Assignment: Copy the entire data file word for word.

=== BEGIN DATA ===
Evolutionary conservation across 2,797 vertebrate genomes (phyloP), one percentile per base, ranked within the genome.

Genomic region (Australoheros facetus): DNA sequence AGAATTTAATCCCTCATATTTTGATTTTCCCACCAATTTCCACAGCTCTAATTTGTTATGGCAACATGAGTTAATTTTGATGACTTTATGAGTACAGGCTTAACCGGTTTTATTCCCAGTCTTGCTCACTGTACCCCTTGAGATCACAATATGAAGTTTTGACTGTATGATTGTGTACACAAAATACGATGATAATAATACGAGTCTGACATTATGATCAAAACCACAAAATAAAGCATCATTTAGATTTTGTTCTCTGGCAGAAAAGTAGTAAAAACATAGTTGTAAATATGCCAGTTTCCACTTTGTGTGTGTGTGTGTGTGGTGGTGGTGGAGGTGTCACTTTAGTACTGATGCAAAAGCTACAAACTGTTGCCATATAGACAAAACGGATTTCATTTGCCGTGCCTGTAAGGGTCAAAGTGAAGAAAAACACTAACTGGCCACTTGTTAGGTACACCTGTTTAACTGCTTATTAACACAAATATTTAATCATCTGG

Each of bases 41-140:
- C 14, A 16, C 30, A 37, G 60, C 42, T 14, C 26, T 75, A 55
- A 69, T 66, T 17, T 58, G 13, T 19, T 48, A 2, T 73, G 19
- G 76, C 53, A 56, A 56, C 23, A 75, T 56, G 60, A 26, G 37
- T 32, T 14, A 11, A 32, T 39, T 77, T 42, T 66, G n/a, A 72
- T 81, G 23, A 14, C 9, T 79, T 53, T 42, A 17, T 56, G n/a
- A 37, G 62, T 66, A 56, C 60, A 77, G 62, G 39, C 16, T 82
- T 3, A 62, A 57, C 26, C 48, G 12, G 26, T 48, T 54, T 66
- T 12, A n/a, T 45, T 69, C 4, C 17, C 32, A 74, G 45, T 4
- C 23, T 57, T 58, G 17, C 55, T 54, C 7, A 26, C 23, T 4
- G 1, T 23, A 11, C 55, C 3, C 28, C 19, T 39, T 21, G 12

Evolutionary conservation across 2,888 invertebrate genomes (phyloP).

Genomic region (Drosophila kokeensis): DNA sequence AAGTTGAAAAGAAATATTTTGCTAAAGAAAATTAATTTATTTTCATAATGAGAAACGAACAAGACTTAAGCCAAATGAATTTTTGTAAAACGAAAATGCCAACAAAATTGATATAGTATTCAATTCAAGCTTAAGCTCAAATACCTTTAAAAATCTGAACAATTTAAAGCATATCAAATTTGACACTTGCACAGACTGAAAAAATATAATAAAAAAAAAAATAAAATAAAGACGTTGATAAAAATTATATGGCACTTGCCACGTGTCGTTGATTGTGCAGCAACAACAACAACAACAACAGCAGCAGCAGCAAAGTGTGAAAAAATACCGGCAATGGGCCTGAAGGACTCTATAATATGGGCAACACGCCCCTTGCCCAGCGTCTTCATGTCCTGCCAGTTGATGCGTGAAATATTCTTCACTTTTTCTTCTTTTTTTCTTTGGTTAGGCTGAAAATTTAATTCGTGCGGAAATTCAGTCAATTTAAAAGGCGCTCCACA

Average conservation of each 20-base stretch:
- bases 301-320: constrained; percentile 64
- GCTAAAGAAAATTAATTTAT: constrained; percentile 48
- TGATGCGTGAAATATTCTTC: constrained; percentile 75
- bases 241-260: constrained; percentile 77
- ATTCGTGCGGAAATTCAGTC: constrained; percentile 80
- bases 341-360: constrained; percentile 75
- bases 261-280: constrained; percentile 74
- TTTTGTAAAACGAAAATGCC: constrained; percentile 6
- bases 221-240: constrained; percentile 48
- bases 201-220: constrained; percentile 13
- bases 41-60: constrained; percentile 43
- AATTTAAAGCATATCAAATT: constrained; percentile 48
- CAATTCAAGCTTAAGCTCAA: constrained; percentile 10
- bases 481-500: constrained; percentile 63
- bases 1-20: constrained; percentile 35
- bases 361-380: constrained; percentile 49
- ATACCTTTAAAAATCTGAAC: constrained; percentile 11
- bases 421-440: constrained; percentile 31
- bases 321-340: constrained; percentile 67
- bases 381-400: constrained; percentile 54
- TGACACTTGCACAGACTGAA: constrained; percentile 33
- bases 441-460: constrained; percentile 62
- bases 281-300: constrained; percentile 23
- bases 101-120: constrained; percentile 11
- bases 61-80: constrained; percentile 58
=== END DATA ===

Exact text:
Evolutionary conservation across 2,797 vertebrate genomes (phyloP), one percentile per base, ranked within the genome.

Genomic region (Australoheros facetus): DNA sequence AGAATTTAATCCCTCATATTTTGATTTTCCCACCAATTTCCACAGCTCTAATTTGTTATGGCAACATGAGTTAATTTTGATGACTTTATGAGTACAGGCTTAACCGGTTTTATTCCCAGTCTTGCTCACTGTACCCCTTGAGATCACAATATGAAGTTTTGACTGTATGATTGTGTACACAAAATACGATGATAATAATACGAGTCTGACATTATGATCAAAACCACAAAATAAAGCATCATTTAGATTTTGTTCTCTGGCAGAAAAGTAGTAAAAACATAGTTGTAAATATGCCAGTTTCCACTTTGTGTGTGTGTGTGTGTGGTGGTGGTGGAGGTGTCACTTTAGTACTGATGCAAAAGCTACAAACTGTTGCCATATAGACAAAACGGATTTCATTTGCCGTGCCTGTAAGGGTCAAAGTGAAGAAAAACACTAACTGGCCACTTGTTAGGTACACCTGTTTAACTGCTTATTAACACAAATATTTAATCATCTGG

Each of bases 41-140:
- C 14, A 16, C 30, A 37, G 60, C 42, T 14, C 26, T 75, A 55
- A 69, T 66, T 17, T 58, G 13, T 19, T 48, A 2, T 73, G 19
- G 76, C 53, A 56, A 56, C 23, A 75, T 56, G 60, A 26, G 37
- T 32, T 14, A 11, A 32, T 39, T 77, T 42, T 66, G n/a, A 72
- T 81, G 23, A 14, C 9, T 79, T 53, T 42, A 17, T 56, G n/a
- A 37, G 62, T 66, A 56, C 60, A 77, G 62, G 39, C 16, T 82
- T 3, A 62, A 57, C 26, C 48, G 12, G 26, T 48, T 54, T 66
- T 12, A n/a, T 45, T 69, C 4, C 17, C 32, A 74, G 45, T 4
- C 23, T 57, T 58, G 17, C 55, T 54, C 7, A 26, C 23, T 4
- G 1, T 23, A 11, C 55, C 3, C 28, C 19, T 39, T 21, G 12

Evolutionary conservation across 2,888 invertebrate genomes (phyloP).

Genomic region (Drosophila kokeensis): DNA sequence AAGTTGAAAAGAAATATTTTGCTAAAGAAAATTAATTTATTTTCATAATGAGAAACGAACAAGACTTAAGCCAAATGAATTTTTGTAAAACGAAAATGCCAACAAAATTGATATAGTATTCAATTCAAGCTTAAGCTCAAATACCTTTAAAAATCTGAACAATTTAAAGCATATCAAATTTGACACTTGCACAGACTGAAAAAATATAATAAAAAAAAAAATAAAATAAAGACGTTGATAAAAATTATATGGCACTTGCCACGTGTCGTTGATTGTGCAGCAACAACAACAACAACAACAGCAGCAGCAGCAAAGTGTGAAAAAATACCGGCAATGGGCCTGAAGGACTCTATAATATGGGCAACACGCCCCTTGCCCAGCGTCTTCATGTCCTGCCAGTTGATGCGTGAAATATTCTTCACTTTTTCTTCTTTTTTTCTTTGGTTAGGCTGAAAATTTAATTCGTGCGGAAATTCAGTCAATTTAAAAGGCGCTCCACA

Average conservation of each 20-base stretch:
- bases 301-320: constrained; percentile 64
- GCTAAAGAAAATTAATTTAT: constrained; percentile 48
- TGATGCGTGAAATATTCTTC: constrained; percentile 75
- bases 241-260: constrained; percentile 77
- ATTCGTGCGGAAATTCAGTC: constrained; percentile 80
- bases 341-360: constrained; percentile 75
- bases 261-280: constrained; percentile 74
- TTTTGTAAAACGAAAATGCC: constrained; percentile 6
- bases 221-240: constrained; percentile 48
- bases 201-220: constrained; percentile 13
- bases 41-60: constrained; percentile 43
- AATTTAAAGCATATCAAATT: constrained; percentile 48
- CAATTCAAGCTTAAGCTCAA: constrained; percentile 10
- bases 481-500: constrained; percentile 63
- bases 1-20: constrained; percentile 35
- bases 361-380: constrained; percentile 49
- ATACCTTTAAAAATCTGAAC: constrained; percentile 11
- bases 421-440: constrained; percentile 31
- bases 321-340: constrained; percentile 67
- bases 381-400: constrained; percentile 54
- TGACACTTGCACAGACTGAA: constrained; percentile 33
- bases 441-460: constrained; percentile 62
- bases 281-300: constrained; percentile 23
- bases 101-120: constrained; percentile 11
- bases 61-80: constrained; percentile 58